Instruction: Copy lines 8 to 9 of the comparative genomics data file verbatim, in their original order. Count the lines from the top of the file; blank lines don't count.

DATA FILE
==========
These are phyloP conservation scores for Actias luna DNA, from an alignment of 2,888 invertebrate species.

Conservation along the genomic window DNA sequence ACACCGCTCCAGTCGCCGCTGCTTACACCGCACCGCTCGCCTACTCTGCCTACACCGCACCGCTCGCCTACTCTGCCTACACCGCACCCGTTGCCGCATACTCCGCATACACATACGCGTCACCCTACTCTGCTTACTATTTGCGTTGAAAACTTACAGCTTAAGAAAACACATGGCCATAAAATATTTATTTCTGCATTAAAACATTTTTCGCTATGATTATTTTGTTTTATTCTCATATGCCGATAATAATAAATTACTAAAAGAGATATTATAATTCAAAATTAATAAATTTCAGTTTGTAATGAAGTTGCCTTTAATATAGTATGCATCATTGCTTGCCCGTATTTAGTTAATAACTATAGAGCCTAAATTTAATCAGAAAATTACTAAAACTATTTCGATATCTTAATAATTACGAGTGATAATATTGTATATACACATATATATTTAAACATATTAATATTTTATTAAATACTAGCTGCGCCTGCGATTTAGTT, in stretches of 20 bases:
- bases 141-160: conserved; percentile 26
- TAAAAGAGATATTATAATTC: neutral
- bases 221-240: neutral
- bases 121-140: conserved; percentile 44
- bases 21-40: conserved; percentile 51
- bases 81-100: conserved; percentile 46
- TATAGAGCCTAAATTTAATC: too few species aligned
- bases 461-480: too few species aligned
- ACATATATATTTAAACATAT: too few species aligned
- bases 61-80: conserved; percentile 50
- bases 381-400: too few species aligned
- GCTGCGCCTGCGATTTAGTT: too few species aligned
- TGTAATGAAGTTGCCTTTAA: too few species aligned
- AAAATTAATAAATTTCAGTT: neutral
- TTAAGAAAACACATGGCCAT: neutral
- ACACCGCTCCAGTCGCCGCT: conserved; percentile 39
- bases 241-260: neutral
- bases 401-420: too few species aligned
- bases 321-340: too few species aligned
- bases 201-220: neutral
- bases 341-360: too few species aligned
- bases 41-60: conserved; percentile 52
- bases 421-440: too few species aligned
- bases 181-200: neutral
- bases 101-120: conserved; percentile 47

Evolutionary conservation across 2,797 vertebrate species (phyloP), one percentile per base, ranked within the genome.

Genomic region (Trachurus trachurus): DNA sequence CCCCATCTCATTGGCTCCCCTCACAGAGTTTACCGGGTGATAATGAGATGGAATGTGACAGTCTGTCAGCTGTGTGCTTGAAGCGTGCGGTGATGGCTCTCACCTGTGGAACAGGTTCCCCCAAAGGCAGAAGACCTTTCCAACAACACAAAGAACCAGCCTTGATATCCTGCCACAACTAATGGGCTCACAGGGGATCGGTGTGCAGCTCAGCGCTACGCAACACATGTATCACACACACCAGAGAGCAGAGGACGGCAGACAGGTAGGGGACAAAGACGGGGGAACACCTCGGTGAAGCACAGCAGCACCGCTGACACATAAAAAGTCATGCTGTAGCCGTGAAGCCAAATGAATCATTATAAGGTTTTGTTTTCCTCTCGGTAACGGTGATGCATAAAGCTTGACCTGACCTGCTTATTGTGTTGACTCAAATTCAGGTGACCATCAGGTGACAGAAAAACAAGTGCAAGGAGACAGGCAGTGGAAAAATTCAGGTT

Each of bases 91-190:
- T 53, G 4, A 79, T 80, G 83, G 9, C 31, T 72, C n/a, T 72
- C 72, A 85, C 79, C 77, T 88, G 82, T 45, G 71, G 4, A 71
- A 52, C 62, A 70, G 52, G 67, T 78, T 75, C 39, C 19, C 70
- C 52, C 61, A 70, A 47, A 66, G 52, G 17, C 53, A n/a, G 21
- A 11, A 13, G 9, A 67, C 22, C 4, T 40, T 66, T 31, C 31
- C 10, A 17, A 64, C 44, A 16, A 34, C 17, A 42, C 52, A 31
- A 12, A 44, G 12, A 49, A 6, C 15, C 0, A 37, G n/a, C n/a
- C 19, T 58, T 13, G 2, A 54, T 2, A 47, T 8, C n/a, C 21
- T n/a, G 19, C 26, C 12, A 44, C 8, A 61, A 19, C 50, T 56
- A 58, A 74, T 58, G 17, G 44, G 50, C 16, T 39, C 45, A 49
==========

- bases 81-100: conserved; percentile 46
- TATAGAGCCTAAATTTAATC: too few species aligned